Reconnect. We can’t squeeze everyone in during this time, but sometimes reconnecting with old friends or colleagues and tell them how much you appreciate them can go along way in refocusing your relationships. Phone calls work best, but texts or social media messages can go a long way to start the ball rolling.
Refresh. Look over your core values and mission for yourself and your company. Read it every day for the rest of the year. Then make a “to be” list for WHO you want to become, not what you want to accomplish. Focus on character building and influence rather for the year to build yourself and others around you.
Remind. Look at past failures and vow to learn and never make them again. Look at your goals and build ways to make them a reality. Dream big daily and keep a clear vision for what you set out to do in your life.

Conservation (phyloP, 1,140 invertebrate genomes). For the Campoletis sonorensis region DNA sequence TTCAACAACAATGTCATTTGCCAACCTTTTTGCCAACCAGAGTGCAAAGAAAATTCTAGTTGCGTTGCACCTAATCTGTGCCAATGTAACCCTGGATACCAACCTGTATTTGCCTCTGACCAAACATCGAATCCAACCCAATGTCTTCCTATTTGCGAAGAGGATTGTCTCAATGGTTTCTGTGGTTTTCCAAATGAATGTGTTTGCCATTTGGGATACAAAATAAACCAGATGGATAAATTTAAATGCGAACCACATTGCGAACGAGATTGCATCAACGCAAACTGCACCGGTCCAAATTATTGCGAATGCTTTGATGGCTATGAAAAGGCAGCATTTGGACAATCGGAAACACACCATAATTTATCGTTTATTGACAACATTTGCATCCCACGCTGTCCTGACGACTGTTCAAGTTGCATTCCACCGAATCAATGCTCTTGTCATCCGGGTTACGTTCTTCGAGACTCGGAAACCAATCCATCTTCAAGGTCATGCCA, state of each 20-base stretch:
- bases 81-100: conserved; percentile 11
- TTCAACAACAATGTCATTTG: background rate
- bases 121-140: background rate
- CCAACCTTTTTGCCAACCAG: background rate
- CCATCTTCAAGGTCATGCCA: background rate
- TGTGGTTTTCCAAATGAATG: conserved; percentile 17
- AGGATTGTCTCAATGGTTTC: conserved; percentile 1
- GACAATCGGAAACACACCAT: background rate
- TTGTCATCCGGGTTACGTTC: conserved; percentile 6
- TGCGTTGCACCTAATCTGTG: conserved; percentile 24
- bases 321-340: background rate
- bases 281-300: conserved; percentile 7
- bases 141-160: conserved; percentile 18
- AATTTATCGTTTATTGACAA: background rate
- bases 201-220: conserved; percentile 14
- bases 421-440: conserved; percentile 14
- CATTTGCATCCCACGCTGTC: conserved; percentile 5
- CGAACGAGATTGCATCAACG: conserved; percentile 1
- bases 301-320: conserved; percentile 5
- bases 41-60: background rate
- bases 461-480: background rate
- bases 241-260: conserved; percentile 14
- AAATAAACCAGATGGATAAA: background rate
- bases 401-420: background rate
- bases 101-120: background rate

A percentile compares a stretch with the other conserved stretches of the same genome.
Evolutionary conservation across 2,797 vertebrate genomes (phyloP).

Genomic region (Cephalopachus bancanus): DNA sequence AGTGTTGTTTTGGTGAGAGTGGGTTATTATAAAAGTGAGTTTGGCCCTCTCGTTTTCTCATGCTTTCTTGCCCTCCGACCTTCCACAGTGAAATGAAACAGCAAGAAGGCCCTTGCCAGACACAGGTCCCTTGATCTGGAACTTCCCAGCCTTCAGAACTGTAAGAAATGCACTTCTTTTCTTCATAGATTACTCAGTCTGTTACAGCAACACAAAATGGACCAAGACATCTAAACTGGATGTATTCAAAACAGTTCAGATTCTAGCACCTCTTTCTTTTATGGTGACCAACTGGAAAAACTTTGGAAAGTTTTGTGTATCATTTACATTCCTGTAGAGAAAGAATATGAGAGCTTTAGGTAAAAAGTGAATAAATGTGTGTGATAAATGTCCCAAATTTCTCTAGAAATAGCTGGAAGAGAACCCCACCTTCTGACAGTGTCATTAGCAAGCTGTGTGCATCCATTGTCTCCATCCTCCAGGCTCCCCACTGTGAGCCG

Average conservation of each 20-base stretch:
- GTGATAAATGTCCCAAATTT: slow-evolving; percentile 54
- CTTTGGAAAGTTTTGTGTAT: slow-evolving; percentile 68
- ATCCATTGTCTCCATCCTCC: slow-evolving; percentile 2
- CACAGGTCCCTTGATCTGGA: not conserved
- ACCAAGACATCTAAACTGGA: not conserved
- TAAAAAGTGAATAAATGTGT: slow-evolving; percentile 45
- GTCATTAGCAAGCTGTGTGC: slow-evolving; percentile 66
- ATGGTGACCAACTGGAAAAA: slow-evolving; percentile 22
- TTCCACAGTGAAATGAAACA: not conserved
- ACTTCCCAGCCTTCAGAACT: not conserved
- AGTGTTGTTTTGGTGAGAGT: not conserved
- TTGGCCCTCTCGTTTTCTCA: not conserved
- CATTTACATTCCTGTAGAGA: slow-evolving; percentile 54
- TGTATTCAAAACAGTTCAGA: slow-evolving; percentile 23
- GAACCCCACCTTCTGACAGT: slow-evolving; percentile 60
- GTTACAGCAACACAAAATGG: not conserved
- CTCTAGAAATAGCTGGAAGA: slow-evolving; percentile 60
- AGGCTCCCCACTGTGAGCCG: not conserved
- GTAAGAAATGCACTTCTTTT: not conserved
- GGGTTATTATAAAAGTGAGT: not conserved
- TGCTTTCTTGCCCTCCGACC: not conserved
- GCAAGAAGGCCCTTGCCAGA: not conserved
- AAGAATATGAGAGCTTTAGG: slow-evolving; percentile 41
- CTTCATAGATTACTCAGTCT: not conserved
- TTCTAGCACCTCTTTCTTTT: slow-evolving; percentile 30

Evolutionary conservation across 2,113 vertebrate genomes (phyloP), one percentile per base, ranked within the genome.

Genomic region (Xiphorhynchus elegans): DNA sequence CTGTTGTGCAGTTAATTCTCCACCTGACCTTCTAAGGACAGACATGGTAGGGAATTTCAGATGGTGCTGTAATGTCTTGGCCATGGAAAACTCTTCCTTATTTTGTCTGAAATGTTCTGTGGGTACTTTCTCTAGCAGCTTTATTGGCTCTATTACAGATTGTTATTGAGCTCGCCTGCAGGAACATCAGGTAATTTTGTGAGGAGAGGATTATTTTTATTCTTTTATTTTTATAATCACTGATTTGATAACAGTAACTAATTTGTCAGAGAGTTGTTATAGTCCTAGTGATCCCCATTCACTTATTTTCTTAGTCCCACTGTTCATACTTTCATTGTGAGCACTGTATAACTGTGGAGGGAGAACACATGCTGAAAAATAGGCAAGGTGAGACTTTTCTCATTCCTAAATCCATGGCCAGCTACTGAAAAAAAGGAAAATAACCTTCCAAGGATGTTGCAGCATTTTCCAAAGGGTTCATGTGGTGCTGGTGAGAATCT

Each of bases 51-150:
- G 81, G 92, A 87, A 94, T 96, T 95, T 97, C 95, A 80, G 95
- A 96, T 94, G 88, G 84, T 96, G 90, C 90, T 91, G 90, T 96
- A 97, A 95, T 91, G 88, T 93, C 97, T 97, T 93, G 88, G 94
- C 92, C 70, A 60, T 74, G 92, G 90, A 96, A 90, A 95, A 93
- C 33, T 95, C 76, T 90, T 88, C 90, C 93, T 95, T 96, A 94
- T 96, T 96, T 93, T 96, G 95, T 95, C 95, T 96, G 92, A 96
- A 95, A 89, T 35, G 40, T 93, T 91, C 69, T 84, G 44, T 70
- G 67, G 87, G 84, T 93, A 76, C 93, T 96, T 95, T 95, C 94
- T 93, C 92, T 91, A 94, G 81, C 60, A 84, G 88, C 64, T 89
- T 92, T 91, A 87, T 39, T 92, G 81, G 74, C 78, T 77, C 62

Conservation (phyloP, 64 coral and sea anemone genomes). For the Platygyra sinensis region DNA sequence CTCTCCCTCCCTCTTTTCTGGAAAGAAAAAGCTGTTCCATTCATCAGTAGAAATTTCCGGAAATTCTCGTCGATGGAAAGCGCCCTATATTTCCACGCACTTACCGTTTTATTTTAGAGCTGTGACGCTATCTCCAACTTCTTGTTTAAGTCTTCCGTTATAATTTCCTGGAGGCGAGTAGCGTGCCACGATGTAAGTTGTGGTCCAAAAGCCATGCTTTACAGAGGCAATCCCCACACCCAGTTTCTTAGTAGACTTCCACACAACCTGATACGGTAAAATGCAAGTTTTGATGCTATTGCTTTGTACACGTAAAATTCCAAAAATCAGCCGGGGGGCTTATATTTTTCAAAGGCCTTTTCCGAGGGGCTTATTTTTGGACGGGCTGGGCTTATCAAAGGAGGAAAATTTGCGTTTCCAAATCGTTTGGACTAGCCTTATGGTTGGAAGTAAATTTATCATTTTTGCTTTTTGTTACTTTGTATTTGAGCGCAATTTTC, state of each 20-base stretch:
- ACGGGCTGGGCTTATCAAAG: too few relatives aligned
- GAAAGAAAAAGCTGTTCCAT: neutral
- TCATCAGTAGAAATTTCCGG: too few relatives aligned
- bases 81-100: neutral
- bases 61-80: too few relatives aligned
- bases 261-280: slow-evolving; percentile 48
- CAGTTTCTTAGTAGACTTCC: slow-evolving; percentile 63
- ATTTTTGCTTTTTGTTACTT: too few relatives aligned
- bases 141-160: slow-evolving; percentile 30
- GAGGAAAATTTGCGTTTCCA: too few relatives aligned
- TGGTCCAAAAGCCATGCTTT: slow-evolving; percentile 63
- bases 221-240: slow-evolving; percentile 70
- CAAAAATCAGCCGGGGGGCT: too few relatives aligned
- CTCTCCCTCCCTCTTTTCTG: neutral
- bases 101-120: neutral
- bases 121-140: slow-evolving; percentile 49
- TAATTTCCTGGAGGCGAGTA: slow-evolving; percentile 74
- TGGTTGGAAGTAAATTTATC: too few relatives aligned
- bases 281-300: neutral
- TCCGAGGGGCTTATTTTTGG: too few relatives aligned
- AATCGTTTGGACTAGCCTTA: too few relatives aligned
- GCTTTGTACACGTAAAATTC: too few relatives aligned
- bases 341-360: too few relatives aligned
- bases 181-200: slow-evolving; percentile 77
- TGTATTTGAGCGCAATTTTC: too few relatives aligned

Recharge. This should always be the last point. Once all other areas are tended to, then you should recharge. Or, more properly, re-Charge. Charge forward with new perspective and a healthier attitude for the coming year. Don’t wait until January 1st to do so; get a head start so it becomes more than just a New Year’s Resolution. Make it a habit early so as to instill a better chance for success in the long term.
While this is a great time to be others-minded, use the last couple of weeks of the year wisely for yourself. Enjoy the holidays, and the process to continue to grow.